Windows 8 shocker

Started May 7, 2013 | Discussions thread
theswede Veteran Member • Posts: 4,006
Re: You're making my point

I come into these threads looking for the "rational" discussion of Windows 8 and it's advantages (according to folks like you, there are apparently none of these)

Not really, no. Over Windows 7 it has some newer drivers and improvements in headline grabbers like startup time. Nothing substantial for neither corporate use, typical light home use or gaming.

and disadvantages (I am more than willing that there are a number of these).

Indeed there are.

Instead, I see threads where supposed computer "experts"  are completely hung up on some of the more trivial aspects of the operation of the system.

When trivial aspects of the operation of the system are broken that has tremendous impact on the usability of it. The trivial parts are the ones which have to work flawlessly for the system to become transparent to the user and stay out of the way. When they do not, but instead interfere with everyday operation they become a very big deal.

They can't figure out how to get to the desktop; they can't find a list of all installed programs; they can't figure out how to shutdown the computer, and once they know how to shutdown the computer, the fact that it is in a slightly different place somehow shows that it's end of days for Microsoft.

Actually the end of days for Microsoft is because desktop and laptop systems are a mature market now. But that they make sucky products isn't helping, of course.

These people aren't the general public, they are computer people.  They run obscure linux distros, and get "real" work done (talk about condescension).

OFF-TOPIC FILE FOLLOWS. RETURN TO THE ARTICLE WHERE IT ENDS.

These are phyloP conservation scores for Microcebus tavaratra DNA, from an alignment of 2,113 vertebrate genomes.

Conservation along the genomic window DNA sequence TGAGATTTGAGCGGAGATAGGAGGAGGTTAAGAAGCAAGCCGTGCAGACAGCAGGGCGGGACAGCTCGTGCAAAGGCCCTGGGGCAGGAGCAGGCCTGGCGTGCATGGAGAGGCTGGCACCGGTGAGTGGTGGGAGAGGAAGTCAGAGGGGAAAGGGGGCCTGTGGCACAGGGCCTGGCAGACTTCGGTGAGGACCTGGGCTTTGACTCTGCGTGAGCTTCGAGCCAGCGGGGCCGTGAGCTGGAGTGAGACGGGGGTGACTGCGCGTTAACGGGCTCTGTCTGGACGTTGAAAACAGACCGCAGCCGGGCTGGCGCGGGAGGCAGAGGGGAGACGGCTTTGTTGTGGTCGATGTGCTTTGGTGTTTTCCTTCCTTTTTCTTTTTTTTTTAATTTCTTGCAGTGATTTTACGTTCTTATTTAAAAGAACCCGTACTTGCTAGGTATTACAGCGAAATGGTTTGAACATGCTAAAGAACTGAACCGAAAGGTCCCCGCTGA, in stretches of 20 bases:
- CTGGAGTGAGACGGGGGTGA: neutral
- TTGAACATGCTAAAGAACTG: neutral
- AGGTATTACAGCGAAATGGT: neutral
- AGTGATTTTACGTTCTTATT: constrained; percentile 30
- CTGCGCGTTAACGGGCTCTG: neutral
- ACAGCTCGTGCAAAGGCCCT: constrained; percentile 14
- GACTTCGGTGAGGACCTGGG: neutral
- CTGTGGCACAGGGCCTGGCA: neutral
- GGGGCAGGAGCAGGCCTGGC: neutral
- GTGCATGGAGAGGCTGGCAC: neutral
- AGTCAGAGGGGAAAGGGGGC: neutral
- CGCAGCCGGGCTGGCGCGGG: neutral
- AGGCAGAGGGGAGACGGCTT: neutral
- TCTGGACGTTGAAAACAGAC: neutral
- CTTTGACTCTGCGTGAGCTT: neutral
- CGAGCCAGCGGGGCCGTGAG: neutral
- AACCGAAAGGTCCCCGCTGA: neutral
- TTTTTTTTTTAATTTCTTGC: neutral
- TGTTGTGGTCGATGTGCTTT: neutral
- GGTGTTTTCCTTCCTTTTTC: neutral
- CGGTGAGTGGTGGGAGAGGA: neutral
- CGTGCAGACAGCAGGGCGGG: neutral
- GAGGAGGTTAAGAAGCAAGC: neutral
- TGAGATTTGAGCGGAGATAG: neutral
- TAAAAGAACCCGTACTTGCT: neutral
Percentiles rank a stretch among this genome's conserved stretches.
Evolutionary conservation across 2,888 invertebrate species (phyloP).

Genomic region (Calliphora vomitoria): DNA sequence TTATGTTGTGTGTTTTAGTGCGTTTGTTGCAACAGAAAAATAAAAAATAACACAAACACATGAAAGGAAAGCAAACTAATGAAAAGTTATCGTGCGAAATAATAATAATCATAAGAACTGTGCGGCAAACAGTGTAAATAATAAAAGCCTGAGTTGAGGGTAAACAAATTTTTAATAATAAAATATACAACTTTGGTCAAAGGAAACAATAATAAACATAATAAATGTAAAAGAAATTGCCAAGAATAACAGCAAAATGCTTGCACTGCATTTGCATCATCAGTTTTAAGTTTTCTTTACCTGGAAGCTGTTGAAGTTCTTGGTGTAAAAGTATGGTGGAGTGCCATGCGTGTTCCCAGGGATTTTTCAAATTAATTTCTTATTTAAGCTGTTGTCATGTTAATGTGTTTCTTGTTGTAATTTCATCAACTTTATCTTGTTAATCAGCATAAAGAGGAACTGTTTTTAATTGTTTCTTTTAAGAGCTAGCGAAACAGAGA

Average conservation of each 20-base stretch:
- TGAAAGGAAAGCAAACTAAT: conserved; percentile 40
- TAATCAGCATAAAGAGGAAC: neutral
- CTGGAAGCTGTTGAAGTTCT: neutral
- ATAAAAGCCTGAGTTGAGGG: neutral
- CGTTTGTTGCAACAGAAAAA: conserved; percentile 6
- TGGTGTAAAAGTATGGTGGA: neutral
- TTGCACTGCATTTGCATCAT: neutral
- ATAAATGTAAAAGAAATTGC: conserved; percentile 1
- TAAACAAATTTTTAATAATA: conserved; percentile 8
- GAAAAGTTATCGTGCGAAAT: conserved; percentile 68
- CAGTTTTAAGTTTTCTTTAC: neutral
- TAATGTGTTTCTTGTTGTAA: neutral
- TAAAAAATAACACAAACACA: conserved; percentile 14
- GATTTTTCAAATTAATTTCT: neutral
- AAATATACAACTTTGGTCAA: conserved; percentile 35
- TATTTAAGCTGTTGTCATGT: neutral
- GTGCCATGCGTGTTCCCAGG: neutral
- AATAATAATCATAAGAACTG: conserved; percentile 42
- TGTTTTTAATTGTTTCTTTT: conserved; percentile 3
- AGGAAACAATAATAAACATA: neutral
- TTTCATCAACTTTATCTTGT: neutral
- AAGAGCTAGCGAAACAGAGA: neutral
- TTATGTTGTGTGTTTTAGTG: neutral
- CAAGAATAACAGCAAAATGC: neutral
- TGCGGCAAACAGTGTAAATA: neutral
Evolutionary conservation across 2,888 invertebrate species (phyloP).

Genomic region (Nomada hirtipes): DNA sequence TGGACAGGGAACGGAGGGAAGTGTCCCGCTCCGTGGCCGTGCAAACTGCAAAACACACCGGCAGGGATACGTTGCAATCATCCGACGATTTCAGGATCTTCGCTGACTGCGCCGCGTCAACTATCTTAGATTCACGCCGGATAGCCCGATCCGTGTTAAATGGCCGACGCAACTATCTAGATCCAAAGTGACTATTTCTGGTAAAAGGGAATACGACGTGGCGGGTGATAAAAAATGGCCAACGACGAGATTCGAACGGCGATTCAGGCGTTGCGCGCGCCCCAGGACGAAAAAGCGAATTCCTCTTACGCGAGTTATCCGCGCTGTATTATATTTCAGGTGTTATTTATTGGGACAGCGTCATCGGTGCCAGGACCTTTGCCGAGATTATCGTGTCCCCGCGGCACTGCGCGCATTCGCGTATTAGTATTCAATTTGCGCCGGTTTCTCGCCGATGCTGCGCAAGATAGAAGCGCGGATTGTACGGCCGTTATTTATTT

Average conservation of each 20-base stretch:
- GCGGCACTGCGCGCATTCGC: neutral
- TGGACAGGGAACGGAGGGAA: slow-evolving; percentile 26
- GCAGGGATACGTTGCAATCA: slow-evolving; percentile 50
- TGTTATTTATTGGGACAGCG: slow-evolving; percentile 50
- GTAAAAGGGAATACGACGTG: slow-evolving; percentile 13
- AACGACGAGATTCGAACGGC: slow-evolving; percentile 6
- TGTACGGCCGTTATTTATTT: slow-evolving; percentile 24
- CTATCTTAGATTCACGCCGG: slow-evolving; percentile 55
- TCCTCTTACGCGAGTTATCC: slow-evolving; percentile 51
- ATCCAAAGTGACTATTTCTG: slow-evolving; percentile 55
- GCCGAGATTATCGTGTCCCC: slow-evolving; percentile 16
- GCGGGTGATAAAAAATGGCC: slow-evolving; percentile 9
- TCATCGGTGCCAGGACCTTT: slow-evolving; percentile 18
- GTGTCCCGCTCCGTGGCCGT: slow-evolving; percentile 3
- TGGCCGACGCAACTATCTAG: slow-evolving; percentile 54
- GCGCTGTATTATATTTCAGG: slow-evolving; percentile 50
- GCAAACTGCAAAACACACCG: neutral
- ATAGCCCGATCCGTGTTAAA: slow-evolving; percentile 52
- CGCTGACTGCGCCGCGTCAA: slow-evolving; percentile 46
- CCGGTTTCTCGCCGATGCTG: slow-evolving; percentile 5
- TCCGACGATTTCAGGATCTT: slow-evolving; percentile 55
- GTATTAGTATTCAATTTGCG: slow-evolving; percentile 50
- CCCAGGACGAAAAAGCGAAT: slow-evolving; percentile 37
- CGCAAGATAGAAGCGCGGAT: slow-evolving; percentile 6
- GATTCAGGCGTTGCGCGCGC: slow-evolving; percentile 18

Most of my real work gets done on Windows 7 and OSX, but I get a fair share done on Debian Linux, which is hardly obscure. My relaxation, surfing and gaming is mostly done on Linux.

But when faced with a new system like Windows 8 they apparently just shut down.  Many of the complaints I see are simply not problems if you try for just 10 seconds, but I guess that's not even necessary when you already have your mind made up.

It takes me a lot more than 10 seconds more to help $RELATIVE over the phone how to change a setting in Windows 8 compared to in Windows 7. Not just because I need to spend a lot more time finding it (it's pretty awful how Windows versions vary in where they keep settings) but also because the UI is not consistent and predictable. Suddenly there is a full screen app in the way which has no close button, and suddenly there is no tile visible with the expected name, and if the OS is set to a different language (usually I support four different language setups for friends and relatives, but sometimes it's not one of those four either) I can't just say where it should be on screen, I have to google the name of the setting to be able to let them search.

It's a failure in so many ways it's painful. There's nothing redeeming about it.

Fun fact, Coca Cola took the formula from New Coke, replaced the corn syrup with artificial sweeteners, and it is now the 2nd most popular soda on the planet (Diet Coke).

Which supports that addressing the issue which people complained about (New Coke is too sweet) creates a superior product.

Kind of like how Microsoft could fix Windows 8.


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